It’s been over a week since the final event of Let’s Dance International Frontiers 2018 and I think we can safely say it was one of the most successful so far! This year’s programme, exploring some of the most influential figures and voices in dance, lead to some of the most thought-provoking and eye-opening experiences we could have wished for.
We launched the LDIF18 with Nora Chipaumire at 2Funky Music Café. An event exploring Nora’s political stance on the eighties and inspired by the uncompromising Grace Jones. The performance started with the words ‘move closer, this is a dance event after all’, setting the tone for the whole festival of inclusion and participation. A night where everyone got to be involved in the performance and one no one will forget in awhile. Later in the week we the moved in to the Victorian Gallery at the New Walk Museum. An incredible space fitting for out next artist, Namron. Namron took part in the Biography section of our programme, a platform where we celebrate experienced dance practitioners and enjoy the rare opportunities to listen to their stories. Listening to his incredible achievement was inspirational for me as a young dancer. Namron also spoke about the idea of what he would do next, which is such an important lesson to realise even when you’ve achieved so much, as an artist there always room to push yourself and grow.
This lead perfectly into our conference, Ancestral Voices: Dance Dialogues. A day full of demonstrations, conversations and performances. Opened by our keynote speaker Germaine Acogny the day then lead on with talks encompassing views from around the globe, including L’Antoinette Stines (Jamaica), Namron (UK), Bob Ramdhanie (Trinidad-UK), Barbara Ramos (Cuba), Jeanguy Saintus (Haiti) and a performance by Maria da Luz Ghoumrassi and a short film by Omari Carter. Each speaker highlighted a unique perspective on dance reflecting from their own experience and heritage. The evening then lead to an event at the Belmont hotel where our very own Pawlet Brookes launched Serendipity’s brand new publication Invisible Visibility. If you missed it you can still check out the book that explores key barriers that marginalise disabled artists right here.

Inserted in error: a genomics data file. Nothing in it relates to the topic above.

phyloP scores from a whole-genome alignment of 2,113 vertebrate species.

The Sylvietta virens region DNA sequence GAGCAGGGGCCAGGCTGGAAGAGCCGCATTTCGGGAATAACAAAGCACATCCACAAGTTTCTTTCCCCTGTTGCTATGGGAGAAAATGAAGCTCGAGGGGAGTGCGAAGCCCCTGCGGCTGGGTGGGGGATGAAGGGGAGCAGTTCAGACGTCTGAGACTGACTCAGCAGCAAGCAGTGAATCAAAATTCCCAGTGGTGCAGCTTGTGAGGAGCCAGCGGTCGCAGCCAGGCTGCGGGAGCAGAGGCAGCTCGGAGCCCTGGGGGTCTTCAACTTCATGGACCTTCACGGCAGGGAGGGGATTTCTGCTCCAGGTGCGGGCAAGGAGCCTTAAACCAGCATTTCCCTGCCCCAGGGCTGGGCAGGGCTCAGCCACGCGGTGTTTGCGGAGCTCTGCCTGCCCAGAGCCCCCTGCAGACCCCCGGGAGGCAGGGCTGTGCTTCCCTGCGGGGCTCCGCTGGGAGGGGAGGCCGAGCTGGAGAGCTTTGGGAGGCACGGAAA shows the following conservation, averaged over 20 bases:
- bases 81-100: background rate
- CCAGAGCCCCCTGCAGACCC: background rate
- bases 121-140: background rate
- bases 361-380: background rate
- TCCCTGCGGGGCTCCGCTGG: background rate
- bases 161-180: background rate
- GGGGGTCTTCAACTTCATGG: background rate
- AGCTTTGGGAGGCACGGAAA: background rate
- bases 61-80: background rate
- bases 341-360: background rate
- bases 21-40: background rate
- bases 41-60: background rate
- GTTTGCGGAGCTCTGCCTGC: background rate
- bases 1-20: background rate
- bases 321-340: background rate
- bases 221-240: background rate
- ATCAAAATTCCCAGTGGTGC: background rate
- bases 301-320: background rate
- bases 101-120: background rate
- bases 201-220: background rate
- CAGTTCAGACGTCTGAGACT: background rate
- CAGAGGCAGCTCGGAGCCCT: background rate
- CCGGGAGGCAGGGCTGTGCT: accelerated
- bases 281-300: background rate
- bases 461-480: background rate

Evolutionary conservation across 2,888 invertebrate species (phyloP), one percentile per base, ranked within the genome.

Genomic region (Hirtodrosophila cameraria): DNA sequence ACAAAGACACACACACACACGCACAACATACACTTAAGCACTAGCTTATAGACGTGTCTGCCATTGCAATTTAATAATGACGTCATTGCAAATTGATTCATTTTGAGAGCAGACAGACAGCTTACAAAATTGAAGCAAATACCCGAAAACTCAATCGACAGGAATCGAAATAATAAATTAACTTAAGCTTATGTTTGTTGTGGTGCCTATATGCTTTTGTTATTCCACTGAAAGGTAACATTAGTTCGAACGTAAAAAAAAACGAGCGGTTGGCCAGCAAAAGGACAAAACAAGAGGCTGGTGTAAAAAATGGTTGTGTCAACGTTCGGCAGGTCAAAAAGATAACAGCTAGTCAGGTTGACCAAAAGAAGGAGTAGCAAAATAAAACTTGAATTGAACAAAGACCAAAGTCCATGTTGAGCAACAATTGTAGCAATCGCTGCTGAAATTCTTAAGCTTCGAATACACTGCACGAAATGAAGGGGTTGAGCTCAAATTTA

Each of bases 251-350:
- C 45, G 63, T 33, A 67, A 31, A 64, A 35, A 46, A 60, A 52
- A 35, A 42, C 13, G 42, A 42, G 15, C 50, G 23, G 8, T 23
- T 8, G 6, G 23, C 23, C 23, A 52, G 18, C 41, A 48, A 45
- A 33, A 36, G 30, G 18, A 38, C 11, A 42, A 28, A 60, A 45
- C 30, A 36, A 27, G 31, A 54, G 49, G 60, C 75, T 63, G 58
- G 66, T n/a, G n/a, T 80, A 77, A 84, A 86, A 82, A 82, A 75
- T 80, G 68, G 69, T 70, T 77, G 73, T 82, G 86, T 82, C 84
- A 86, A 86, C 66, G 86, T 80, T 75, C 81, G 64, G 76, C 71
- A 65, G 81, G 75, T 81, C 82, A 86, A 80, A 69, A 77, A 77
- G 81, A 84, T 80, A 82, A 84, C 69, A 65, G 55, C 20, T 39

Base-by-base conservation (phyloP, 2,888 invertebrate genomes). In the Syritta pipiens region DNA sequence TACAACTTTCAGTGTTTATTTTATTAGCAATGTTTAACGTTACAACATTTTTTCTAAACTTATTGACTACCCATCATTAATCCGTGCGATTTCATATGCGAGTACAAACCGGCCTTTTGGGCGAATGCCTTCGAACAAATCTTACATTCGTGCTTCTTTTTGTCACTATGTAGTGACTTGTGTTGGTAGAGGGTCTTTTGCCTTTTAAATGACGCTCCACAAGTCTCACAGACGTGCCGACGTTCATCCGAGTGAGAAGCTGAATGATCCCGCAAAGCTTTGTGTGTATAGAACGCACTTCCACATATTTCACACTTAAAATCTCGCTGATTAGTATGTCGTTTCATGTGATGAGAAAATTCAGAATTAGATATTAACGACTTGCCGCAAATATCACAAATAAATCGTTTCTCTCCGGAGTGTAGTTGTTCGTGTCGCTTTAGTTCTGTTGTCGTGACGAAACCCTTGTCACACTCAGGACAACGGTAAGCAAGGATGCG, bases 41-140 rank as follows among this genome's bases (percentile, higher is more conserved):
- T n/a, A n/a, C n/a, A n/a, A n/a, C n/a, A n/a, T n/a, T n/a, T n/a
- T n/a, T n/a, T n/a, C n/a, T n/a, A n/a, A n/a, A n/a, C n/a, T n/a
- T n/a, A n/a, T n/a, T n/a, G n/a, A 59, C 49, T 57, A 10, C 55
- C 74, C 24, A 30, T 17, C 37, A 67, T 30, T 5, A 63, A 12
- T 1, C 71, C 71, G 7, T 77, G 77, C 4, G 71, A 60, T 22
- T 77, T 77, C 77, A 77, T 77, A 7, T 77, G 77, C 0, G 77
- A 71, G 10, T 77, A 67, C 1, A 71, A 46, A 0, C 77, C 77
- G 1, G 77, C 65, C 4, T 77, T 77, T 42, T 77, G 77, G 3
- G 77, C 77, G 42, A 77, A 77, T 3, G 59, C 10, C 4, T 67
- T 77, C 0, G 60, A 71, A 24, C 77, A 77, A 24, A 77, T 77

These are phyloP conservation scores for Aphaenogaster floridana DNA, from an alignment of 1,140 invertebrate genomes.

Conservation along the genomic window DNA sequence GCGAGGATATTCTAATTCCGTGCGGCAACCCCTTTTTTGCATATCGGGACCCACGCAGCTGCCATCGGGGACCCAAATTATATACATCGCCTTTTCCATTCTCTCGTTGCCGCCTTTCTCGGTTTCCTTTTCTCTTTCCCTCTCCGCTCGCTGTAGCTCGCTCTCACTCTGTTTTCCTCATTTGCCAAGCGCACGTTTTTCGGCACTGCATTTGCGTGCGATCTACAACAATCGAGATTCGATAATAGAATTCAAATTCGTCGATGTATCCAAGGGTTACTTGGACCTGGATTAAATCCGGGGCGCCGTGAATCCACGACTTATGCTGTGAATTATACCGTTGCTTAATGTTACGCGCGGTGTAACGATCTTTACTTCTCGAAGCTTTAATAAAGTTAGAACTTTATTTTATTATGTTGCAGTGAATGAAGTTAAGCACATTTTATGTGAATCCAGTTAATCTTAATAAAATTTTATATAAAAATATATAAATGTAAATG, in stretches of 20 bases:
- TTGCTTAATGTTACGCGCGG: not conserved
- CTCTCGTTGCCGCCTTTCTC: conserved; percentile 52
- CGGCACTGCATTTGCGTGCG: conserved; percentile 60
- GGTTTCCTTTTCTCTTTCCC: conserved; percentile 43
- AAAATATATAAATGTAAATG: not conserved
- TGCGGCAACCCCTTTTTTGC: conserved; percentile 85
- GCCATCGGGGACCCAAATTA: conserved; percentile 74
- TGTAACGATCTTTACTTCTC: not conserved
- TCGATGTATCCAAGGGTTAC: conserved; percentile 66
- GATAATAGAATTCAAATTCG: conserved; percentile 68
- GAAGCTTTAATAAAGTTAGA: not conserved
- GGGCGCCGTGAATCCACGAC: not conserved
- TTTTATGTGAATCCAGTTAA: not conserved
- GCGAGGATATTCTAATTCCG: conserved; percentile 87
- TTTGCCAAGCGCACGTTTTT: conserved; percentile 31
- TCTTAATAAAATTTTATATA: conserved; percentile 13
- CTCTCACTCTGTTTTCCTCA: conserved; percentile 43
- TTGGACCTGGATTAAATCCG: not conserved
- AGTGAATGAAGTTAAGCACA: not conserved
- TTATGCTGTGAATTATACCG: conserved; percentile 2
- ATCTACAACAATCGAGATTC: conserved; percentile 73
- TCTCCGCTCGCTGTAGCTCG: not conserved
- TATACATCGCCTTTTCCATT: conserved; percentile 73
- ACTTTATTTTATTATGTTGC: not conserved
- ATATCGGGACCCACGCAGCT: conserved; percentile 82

After the conference the festival was in full swing, workshops in the day and performances every night, I think it’s safe to say it was a jam-packed few days. Each day consisted of three workshops, first with L’Antoinette Stines, followed by Jeanguy Saintus and finally with Barbara Ramos. These classes pushed the participants to try new styles and techniques from around the world they had most likely never had access to before. The beauty of the workshops spanning across three days allowed for a beautiful growth in each dancer allowing them to leave, not only after having fun but knowing enough to carry these techniques further into their practice.
For our first evening performance we kicked of our time at the Curve with Signatures, a night where six very different emerging artists are given the platform to showcase their new work. This year we got to experience the work of Paige-Brooklyn Kennedy, KHS One, Hatti Dawson, Misato Shimizu, Project 44 and Maria da Luz Ghomrassi. All of whom after their brief performances left us wanting to see more of these artists.
The next evening we pushed the boat out, putting on two shows in one night; Urban Jazz Dance Company and Autograph. The inclusive Urban Jazz Dance Company represented by Antoine Hunter and Zahna Simon was an absolute treat to watch, I think every audience member left smiling from ear to ear. The piece focused on teaching the audience about the how a deaf dancer learns to feel the music as well as teaching a little sign language and getting the audience involved. Such technically talented dancers who quite clearly love performing and engaging new audiences.
Autography saw the return of Ella Mesma and DMU graduate Mac Daniel V.Palima. Both artist who have been working on their solos since their LDIF17 appearances in Signatures shocked their audiences with how far the work had come! Ella Mesma presented to pieces; a development of her solo Papillon, a piece about transformation and renewal and a duet made for two members of her company Foreign Bodies, a protest about ‘dis-ease’: fear of ‘unknown’ and ‘cultural contamination’. Mac’s solo was a breath taking exploration of gender fluidity. He began to explore natural everyday movement questioning the idea of whether gender is performative.
The finally of LDIF18 was rounded off perfectly by Germaine Acogny’s UK debut of Somewhere at the Beginning. The chance to see the ‘mother of contemporary African dance’ was a privilege in itself and an exciting moment for Leicester who are at the forefront of international work. The piece was exquisite and while both nights it receive a standing ovation the audience whilst leaving were speechless.
We would love to say a huge thankyou to everyone who made LDIF18 such a huge success and we can’t wait to see you all in October ready for BHM18.